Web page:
How to build sport confidence: 3 practical & effective ways for developing athletes

Jul 29 / Professor Joanne Butt PhD

What is sport confidence?

When elite athletes are matched physically, technically, and tactically it's often the strength of their mental game that separates the winners from the runners-up. Undoubtedly, one of the key building-blocks of a strong mental game is confidence. The word confidence comes from the latin Fidere meaning 'to trust'. So essentially, it’s about the level of trust and inner belief you have in your ability to be successful. In sport, when you're feeling confident to compete, you trust yourself to perform to your best. You know that training and preparation is over and now it's time to execute what you have been training to do. From research in talent development and sport psychology we know that sport confidence is considered essential for optimal development and performance [1]. However, we also know that it can be fragile and easily broken depending on the athletes' experiences. In this micro-post we're going to cover three practical and effective ways you can build and maintain your sport confidence as a developing athlete. These strategies are the same ones we regularly use in in our consultancy work with elite athletes. OK, let’s get into it with #1!

#1 Level-up your self-talk 

Your thoughts are a key component of the confidence process. The good news is that the way you think is within your control so with a little training you can make them work for you rather than against you. One way to accomplish this to focus on your self-talk. Self-talk is essentially the 'inner conversation' you have in your mind. If your self-talk is negative, it can undermine your performance. On the other hand, if its positive, it can help support your performance. With a little training it’s possible to catch negative thoughts and replace them with more positive, productive ones. The technique we use to help elite athletes do this is called reframing.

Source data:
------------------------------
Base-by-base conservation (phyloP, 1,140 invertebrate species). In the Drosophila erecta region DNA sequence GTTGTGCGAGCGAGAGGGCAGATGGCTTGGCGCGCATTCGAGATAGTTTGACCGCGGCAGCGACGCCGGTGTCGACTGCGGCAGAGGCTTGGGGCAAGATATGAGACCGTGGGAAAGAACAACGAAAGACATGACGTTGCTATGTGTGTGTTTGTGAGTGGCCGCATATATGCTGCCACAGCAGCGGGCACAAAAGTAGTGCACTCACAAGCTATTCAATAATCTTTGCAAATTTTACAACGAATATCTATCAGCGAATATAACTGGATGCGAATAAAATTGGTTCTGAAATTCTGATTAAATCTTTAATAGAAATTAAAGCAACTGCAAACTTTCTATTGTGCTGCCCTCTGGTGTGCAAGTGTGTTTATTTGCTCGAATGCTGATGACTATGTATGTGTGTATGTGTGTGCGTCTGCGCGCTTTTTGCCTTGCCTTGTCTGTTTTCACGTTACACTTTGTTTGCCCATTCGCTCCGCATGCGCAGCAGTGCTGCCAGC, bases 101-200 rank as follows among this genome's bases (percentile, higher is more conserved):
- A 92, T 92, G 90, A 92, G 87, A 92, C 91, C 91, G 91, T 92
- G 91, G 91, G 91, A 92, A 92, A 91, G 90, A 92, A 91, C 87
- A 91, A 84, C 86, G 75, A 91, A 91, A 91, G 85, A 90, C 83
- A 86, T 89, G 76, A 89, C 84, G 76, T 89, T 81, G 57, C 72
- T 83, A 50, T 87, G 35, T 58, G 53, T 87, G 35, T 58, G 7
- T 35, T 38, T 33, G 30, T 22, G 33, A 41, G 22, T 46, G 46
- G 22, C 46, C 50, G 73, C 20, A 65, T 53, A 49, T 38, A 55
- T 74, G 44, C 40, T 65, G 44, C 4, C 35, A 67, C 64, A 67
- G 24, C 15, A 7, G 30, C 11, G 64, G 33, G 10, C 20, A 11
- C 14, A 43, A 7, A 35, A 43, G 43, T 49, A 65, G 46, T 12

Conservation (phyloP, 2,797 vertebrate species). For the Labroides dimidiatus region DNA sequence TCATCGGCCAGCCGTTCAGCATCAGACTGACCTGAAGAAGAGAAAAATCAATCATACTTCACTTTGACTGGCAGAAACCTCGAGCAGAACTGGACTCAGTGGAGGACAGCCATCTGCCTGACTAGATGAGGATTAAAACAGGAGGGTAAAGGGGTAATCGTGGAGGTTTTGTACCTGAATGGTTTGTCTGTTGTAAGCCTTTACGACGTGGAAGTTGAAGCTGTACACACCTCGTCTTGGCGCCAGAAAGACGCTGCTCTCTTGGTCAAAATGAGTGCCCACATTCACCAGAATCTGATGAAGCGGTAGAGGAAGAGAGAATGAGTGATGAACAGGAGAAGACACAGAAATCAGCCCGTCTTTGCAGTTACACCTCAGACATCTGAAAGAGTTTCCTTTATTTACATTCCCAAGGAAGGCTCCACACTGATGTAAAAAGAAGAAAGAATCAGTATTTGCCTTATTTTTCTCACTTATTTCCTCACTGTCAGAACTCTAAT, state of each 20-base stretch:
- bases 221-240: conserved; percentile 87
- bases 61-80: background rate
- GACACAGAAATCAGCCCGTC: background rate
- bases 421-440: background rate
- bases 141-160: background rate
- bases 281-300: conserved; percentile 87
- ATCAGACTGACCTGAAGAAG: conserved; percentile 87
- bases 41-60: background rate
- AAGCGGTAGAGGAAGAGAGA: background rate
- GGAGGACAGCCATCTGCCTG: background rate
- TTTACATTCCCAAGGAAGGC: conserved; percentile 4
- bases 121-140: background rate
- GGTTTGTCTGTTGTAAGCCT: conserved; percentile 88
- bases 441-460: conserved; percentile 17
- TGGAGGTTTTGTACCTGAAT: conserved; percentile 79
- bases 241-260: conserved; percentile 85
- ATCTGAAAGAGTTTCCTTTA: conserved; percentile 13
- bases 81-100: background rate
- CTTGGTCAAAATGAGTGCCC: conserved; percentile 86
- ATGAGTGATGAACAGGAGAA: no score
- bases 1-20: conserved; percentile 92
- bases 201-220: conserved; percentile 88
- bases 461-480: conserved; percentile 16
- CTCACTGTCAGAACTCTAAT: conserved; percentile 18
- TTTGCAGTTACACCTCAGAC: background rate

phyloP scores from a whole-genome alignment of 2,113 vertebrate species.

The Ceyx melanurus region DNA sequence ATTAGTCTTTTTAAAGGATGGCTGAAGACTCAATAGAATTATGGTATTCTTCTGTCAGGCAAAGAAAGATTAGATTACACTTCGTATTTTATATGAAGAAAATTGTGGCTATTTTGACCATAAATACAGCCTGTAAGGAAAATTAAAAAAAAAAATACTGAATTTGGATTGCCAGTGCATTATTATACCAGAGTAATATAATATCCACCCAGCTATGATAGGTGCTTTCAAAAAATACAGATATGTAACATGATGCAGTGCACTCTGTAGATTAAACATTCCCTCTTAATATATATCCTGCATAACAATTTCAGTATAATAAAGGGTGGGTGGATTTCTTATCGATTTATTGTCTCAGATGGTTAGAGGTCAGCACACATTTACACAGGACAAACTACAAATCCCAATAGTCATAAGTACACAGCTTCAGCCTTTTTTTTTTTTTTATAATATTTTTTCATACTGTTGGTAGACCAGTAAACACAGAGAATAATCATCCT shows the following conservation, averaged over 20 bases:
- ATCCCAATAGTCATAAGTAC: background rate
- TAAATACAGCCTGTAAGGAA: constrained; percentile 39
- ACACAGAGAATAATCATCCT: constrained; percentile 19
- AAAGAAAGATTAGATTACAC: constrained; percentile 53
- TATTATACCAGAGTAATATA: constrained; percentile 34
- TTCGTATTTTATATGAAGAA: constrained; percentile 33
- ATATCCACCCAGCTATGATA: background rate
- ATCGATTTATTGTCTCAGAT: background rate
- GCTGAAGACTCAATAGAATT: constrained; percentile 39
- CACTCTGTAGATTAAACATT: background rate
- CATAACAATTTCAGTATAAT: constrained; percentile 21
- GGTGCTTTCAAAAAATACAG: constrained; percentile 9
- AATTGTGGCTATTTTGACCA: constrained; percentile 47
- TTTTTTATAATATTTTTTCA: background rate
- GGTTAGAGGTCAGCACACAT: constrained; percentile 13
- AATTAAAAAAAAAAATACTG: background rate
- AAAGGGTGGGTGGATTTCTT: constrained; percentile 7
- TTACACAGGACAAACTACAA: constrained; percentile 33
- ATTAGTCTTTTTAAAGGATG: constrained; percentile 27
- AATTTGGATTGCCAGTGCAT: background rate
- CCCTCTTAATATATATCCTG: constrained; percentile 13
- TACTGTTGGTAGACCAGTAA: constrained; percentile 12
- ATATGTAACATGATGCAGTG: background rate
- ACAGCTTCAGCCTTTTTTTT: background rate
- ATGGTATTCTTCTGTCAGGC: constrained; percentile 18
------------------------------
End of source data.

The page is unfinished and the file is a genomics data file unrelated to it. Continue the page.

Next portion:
Essentially, reframing involves picking out the negative thoughts you have and asking how you can change that into something much more positive. For example, for a track athlete who’s thinking “This headwind is crazy!”; this could be quickly caught and reframed to "It’s the same for everyone in the race. Focus on your start”. Alternatively, for a forward in football who’s thinking “I’m not getting the right service”, this could be reframed to “Focus on making the right runs”. In many ways, reframing is not so much about boosting confidence but more about protecting it. Over time, the positive shift in your thinking will help to keep your confidence stable rather than let it slip away when you need it most. 

#2 Harness your super strength

Another way you can build confidence is to identify your super strength and integrate it into your training and competition. Our research [2] with elite athletes has shown this is an effective way to build confidence and enhance performance. Essentially, your super strength is the main asset you express most naturally as an athlete. It's the one thing that you have that gives you the competitive edge, the one thing that separates you from other athletes you compete with. This could be your speed, vision, movement or a technical asset (e.g., finishing, putting, backhand). When working with elite athletes we guide them through 4 key steps that help them identify their super strength and then think about ways they can build it into their training and competition plan. You can get started on this yourself by reflecting on your own super strength and thinking of ways you can apply it to your game.